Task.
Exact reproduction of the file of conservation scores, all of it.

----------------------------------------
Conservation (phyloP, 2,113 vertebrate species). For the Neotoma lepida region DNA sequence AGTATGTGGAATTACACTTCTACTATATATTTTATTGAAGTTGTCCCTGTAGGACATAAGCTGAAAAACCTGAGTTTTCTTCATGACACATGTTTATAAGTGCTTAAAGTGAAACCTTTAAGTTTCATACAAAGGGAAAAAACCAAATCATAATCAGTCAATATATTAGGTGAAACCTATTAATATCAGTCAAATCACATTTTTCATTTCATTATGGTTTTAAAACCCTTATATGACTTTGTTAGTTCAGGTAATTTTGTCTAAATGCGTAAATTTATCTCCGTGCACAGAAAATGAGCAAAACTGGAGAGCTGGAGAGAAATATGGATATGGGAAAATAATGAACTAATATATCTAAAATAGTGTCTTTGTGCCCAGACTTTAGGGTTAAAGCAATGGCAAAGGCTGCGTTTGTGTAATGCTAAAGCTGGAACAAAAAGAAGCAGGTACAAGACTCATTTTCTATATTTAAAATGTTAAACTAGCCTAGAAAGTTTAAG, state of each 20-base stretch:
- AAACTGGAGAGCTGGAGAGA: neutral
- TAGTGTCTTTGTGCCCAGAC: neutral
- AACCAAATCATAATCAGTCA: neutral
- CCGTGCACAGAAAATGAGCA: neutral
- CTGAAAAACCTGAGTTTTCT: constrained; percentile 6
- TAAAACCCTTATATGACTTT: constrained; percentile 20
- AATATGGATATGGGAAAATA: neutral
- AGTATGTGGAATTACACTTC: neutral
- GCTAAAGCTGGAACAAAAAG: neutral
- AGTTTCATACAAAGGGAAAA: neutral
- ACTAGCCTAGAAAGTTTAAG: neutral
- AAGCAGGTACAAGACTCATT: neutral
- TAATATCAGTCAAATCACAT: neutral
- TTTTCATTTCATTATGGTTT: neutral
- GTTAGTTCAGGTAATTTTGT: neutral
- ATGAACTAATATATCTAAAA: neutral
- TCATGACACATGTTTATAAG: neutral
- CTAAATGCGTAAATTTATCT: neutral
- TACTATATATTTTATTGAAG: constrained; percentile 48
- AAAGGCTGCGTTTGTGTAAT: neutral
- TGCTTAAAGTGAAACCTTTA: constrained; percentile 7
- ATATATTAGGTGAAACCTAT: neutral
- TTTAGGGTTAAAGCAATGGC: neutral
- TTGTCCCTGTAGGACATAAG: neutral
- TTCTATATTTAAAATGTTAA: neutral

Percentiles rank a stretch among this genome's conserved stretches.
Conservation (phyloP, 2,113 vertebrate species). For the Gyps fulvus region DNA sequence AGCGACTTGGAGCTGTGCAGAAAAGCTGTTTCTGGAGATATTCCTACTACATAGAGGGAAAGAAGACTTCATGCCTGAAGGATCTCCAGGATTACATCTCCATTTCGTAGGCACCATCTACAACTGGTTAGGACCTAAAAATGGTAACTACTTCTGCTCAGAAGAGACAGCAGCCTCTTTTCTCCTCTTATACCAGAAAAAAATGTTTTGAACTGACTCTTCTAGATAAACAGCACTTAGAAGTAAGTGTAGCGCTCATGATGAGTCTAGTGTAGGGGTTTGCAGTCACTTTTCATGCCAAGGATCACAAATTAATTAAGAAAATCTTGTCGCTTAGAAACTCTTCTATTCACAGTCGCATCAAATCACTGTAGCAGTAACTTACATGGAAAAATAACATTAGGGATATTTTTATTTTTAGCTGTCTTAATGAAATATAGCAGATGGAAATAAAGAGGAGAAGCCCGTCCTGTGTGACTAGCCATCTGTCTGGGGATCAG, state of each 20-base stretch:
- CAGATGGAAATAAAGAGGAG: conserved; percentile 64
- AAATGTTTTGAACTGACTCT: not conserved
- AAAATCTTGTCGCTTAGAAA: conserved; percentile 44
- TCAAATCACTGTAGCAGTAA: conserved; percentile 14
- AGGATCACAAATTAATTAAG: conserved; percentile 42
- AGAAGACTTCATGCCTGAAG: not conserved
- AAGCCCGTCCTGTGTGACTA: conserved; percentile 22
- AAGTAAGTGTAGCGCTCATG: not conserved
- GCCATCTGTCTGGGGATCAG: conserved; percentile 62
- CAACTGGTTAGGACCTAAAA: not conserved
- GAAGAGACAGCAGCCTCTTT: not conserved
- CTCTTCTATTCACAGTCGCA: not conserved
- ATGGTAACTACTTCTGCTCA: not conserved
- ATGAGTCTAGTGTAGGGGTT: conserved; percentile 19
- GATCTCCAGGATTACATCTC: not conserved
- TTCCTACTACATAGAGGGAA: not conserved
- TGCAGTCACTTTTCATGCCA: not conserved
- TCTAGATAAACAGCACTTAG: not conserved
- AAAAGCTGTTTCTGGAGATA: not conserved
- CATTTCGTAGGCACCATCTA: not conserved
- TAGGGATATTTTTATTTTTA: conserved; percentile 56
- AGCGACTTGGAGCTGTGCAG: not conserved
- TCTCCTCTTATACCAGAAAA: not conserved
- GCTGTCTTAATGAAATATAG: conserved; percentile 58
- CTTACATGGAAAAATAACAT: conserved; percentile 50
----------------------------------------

Conservation (phyloP, 2,113 vertebrate species). For the Neotoma lepida region DNA sequence AGTATGTGGAATTACACTTCTACTATATATTTTATTGAAGTTGTCCCTGTAGGACATAAGCTGAAAAACCTGAGTTTTCTTCATGACACATGTTTATAAGTGCTTAAAGTGAAACCTTTAAGTTTCATACAAAGGGAAAAAACCAAATCATAATCAGTCAATATATTAGGTGAAACCTATTAATATCAGTCAAATCACATTTTTCATTTCATTATGGTTTTAAAACCCTTATATGACTTTGTTAGTTCAGGTAATTTTGTCTAAATGCGTAAATTTATCTCCGTGCACAGAAAATGAGCAAAACTGGAGAGCTGGAGAGAAATATGGATATGGGAAAATAATGAACTAATATATCTAAAATAGTGTCTTTGTGCCCAGACTTTAGGGTTAAAGCAATGGCAAAGGCTGCGTTTGTGTAATGCTAAAGCTGGAACAAAAAGAAGCAGGTACAAGACTCATTTTCTATATTTAAAATGTTAAACTAGCCTAGAAAGTTTAAG, state of each 20-base stretch:
- AAACTGGAGAGCTGGAGAGA: neutral
- TAGTGTCTTTGTGCCCAGAC: neutral
- AACCAAATCATAATCAGTCA: neutral
- CCGTGCACAGAAAATGAGCA: neutral
- CTGAAAAACCTGAGTTTTCT: constrained; percentile 6
- TAAAACCCTTATATGACTTT: constrained; percentile 20
- AATATGGATATGGGAAAATA: neutral
- AGTATGTGGAATTACACTTC: neutral
- GCTAAAGCTGGAACAAAAAG: neutral
- AGTTTCATACAAAGGGAAAA: neutral
- ACTAGCCTAGAAAGTTTAAG: neutral
- AAGCAGGTACAAGACTCATT: neutral
- TAATATCAGTCAAATCACAT: neutral
- TTTTCATTTCATTATGGTTT: neutral
- GTTAGTTCAGGTAATTTTGT: neutral
- ATGAACTAATATATCTAAAA: neutral
- TCATGACACATGTTTATAAG: neutral
- CTAAATGCGTAAATTTATCT: neutral
- TACTATATATTTTATTGAAG: constrained; percentile 48
- AAAGGCTGCGTTTGTGTAAT: neutral
- TGCTTAAAGTGAAACCTTTA: constrained; percentile 7
- ATATATTAGGTGAAACCTAT: neutral
- TTTAGGGTTAAAGCAATGGC: neutral
- TTGTCCCTGTAGGACATAAG: neutral
- TTCTATATTTAAAATGTTAA: neutral

Percentiles rank a stretch among this genome's conserved stretches.
Conservation (phyloP, 2,113 vertebrate species). For the Gyps fulvus region DNA sequence AGCGACTTGGAGCTGTGCAGAAAAGCTGTTTCTGGAGATATTCCTACTACATAGAGGGAAAGAAGACTTCATGCCTGAAGGATCTCCAGGATTACATCTCCATTTCGTAGGCACCATCTACAACTGGTTAGGACCTAAAAATGGTAACTACTTCTGCTCAGAAGAGACAGCAGCCTCTTTTCTCCTCTTATACCAGAAAAAAATGTTTTGAACTGACTCTTCTAGATAAACAGCACTTAGAAGTAAGTGTAGCGCTCATGATGAGTCTAGTGTAGGGGTTTGCAGTCACTTTTCATGCCAAGGATCACAAATTAATTAAGAAAATCTTGTCGCTTAGAAACTCTTCTATTCACAGTCGCATCAAATCACTGTAGCAGTAACTTACATGGAAAAATAACATTAGGGATATTTTTATTTTTAGCTGTCTTAATGAAATATAGCAGATGGAAATAAAGAGGAGAAGCCCGTCCTGTGTGACTAGCCATCTGTCTGGGGATCAG, state of each 20-base stretch:
- CAGATGGAAATAAAGAGGAG: conserved; percentile 64
- AAATGTTTTGAACTGACTCT: not conserved
- AAAATCTTGTCGCTTAGAAA: conserved; percentile 44
- TCAAATCACTGTAGCAGTAA: conserved; percentile 14
- AGGATCACAAATTAATTAAG: conserved; percentile 42
- AGAAGACTTCATGCCTGAAG: not conserved
- AAGCCCGTCCTGTGTGACTA: conserved; percentile 22
- AAGTAAGTGTAGCGCTCATG: not conserved
- GCCATCTGTCTGGGGATCAG: conserved; percentile 62
- CAACTGGTTAGGACCTAAAA: not conserved
- GAAGAGACAGCAGCCTCTTT: not conserved
- CTCTTCTATTCACAGTCGCA: not conserved
- ATGGTAACTACTTCTGCTCA: not conserved
- ATGAGTCTAGTGTAGGGGTT: conserved; percentile 19
- GATCTCCAGGATTACATCTC: not conserved
- TTCCTACTACATAGAGGGAA: not conserved
- TGCAGTCACTTTTCATGCCA: not conserved
- TCTAGATAAACAGCACTTAG: not conserved
- AAAAGCTGTTTCTGGAGATA: not conserved
- CATTTCGTAGGCACCATCTA: not conserved
- TAGGGATATTTTTATTTTTA: conserved; percentile 56
- AGCGACTTGGAGCTGTGCAG: not conserved
- TCTCCTCTTATACCAGAAAA: not conserved
- GCTGTCTTAATGAAATATAG: conserved; percentile 58
- CTTACATGGAAAAATAACAT: conserved; percentile 50